at the availability of food and the impact of Aids on food
He is also charged with assessing the role of weak government
in food shortages.
Zimbabwe needs to import 1.2m tonnes of grain over
the next 12 months at a cost of $250m (£137m), according to new government
The government announced on Friday that it was drastically
revising its budget to find the funds for the imports.
blames drought for the crop failures. The World Food Programme says that the
impact of Aids has also decreased Zimbabwe's agricultural productivity, as
the country has an HIV infection rate of more than 25%.
independent agricultural experts place the blame for the drastic drop in
food production on Mr Mugabe's land seizures and the ensuing chaos which has
Mr Mugabe's government is refusing food to
desperately hungry families suspected of supporting the opposition, human
rights campaigners said last week.
The Roman Catholic archbishop of
Bulawayo, Pius Ncube, showed videos of several poor Zimbabweans who accused
the government of denying food to them.
It is not clear if Mr Mugabe will
insist that his government distributes all United Nations food aid. In the
past all UN food assistance was distributed impartially.
former white farmers in Zimbabwe yesterday told the Guardian that they were
not giving serious consideration to the suggestion made by Mr Mugabe's key
economic aide that some white farmers could return to farming.
wide-ranging statement on emergency economic measures on Thursday, the
Central Bank governor, Gideon Gono, proposed that selected white farmers
could go back to farming on 10-year leases.
His proposal is widely
viewed as a further admission that the land seizures have provoked
Zimbabwe's recurrent food shortages. But white former farmers rejected Mr
"It is a fiction and a fraud," said Joe Whaley, who was
thrown off his tobacco farm in Norton three years ago. "The government would
have to make fundamental changes before anyone in their right mind could
look at the proposition.
"It is a lawless situation right now. People
get land for political patronage. It is rotten to the core."
Whaley is starting to farm in neighbouring Zambia, at the invitation of
A leader of former white farmers said the new land
proposition was only on offer to those farmers who give up their title
"It is like someone stealing your car and then coming back and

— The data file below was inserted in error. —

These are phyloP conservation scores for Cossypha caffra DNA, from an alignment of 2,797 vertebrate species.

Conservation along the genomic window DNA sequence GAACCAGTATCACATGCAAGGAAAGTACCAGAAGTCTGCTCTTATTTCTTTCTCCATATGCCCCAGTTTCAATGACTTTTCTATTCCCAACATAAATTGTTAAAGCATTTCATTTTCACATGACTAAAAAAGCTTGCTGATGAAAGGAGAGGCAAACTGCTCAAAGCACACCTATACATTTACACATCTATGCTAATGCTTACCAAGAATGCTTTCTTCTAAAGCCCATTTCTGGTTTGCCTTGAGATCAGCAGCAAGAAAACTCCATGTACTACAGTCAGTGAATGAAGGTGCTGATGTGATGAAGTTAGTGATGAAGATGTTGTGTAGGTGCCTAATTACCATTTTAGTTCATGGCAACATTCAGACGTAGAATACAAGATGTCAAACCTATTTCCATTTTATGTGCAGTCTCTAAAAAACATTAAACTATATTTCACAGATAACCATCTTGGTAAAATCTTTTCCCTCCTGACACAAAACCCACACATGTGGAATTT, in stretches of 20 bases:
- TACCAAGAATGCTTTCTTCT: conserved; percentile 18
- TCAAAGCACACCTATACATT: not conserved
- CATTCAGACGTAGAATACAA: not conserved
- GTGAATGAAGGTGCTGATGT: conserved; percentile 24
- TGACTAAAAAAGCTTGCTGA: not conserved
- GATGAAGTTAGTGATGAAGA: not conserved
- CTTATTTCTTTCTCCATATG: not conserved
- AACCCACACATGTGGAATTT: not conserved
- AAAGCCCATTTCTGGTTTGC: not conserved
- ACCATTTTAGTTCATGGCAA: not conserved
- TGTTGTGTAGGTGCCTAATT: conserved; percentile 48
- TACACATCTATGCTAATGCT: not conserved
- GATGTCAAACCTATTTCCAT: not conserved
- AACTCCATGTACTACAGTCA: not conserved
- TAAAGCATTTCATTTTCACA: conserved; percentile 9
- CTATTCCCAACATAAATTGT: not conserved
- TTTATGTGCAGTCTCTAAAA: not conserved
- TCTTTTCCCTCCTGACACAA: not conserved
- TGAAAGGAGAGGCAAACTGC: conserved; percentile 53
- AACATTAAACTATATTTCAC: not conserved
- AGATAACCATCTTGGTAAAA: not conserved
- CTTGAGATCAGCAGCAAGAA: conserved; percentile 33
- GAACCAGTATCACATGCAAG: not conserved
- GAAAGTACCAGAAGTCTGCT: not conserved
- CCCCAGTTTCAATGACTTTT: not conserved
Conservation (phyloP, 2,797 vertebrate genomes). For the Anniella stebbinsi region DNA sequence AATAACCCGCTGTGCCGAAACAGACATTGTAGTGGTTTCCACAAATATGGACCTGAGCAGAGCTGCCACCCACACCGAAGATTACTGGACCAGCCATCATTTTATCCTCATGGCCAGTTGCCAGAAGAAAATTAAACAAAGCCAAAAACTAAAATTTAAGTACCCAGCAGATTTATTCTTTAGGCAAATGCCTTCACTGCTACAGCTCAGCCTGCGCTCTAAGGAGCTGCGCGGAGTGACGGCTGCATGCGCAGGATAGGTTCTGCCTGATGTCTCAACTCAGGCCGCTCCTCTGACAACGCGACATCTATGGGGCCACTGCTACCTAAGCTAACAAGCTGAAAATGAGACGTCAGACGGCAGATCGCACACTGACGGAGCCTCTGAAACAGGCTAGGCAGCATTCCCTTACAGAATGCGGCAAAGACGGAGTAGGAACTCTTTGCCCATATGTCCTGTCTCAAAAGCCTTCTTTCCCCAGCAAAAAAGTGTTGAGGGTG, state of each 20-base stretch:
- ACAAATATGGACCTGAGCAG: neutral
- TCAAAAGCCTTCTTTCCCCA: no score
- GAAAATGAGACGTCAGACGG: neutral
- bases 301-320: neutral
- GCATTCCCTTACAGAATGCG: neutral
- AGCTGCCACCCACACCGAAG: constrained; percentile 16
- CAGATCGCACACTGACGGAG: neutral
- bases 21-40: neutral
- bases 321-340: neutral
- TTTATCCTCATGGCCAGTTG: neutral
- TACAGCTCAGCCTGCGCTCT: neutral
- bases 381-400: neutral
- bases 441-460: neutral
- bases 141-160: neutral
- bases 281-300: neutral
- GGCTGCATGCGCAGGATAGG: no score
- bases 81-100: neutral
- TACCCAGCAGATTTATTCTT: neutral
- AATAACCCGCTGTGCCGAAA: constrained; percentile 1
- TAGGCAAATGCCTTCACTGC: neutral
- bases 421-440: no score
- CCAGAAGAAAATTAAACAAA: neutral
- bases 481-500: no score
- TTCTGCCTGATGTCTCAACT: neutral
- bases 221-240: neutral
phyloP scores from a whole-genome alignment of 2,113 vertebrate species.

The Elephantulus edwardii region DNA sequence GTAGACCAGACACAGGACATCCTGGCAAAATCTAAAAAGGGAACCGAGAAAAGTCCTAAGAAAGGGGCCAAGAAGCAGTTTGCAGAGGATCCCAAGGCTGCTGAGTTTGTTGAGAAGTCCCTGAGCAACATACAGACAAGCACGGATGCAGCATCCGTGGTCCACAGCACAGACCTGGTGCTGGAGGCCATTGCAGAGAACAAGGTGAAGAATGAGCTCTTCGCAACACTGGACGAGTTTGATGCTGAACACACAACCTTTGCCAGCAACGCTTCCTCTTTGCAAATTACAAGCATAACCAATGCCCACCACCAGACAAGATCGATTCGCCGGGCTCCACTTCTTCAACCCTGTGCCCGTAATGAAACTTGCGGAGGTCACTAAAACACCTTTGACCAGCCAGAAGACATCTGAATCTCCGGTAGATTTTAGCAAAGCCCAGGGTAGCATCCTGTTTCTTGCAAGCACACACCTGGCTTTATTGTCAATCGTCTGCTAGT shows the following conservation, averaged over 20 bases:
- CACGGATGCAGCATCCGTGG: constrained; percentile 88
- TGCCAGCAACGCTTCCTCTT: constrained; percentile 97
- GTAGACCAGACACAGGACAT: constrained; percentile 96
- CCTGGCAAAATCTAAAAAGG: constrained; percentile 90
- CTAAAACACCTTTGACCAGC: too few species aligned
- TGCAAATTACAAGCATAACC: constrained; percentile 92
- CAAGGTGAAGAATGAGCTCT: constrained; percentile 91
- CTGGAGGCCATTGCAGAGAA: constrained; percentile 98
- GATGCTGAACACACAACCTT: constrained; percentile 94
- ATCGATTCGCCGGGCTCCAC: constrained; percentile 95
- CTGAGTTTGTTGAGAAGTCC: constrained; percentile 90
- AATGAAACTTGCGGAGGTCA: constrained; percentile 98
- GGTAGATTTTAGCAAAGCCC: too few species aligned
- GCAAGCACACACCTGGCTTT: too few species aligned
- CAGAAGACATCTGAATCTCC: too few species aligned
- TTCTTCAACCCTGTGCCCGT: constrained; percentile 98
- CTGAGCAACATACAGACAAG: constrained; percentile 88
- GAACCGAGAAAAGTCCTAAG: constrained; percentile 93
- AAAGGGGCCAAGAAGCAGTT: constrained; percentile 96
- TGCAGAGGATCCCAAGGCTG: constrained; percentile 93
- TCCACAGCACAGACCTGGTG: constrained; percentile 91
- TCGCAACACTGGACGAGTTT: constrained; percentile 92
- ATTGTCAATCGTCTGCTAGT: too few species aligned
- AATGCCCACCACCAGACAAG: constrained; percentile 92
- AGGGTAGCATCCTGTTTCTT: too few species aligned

asking you for the registration papers in order for you to lease the car
back," said John Worsley-Worswick, chief executive of Justice for
"Even as Gono makes this suggestion, there are dozens of
farmers who are being thrown off their land.
"What is happening on
the ground is a direct contradiction of Mr Gono's propaganda. He is trying
to put a face of respectability on to the government's land
By Paul Nyakazeya and Martin
Kadzere THE Reserve Bank of Zimbabwe (RBZ) has turned to the tourism sector
in its crackdown on perpetrators of speculative and corrupt practices that
are threatening to cripple the economy.
This was part of the ongoing
clean-up campaign by the central bank to restore sanity in all sectors of
the economy and ensure the turnaround programme succeeds.
sectors which are going to be thoroughly scrutinised and monitored by RBZ
include manufacturing, fuel importers and agriculture.
The tourism sector
accounts for 6,5 percent of Zimbabwe's Gross Domestic Product (GDP), but the
country has not registered any tangible benefits despite evidence of a sharp
improvement in tourist arrivals.
According to statistics from the
Zimbabwe Tourism Authority, tourist arrivals went up 30 percent to 452 111
during the first quarter of the year, up from 349 121 during the
corresponding period last year.
However, investigations by RBZ revealed
irregularities perpetrated by senior officials in the sector who
deliberately opted not to remit foreign currency generated by their
Some hotel operators have also been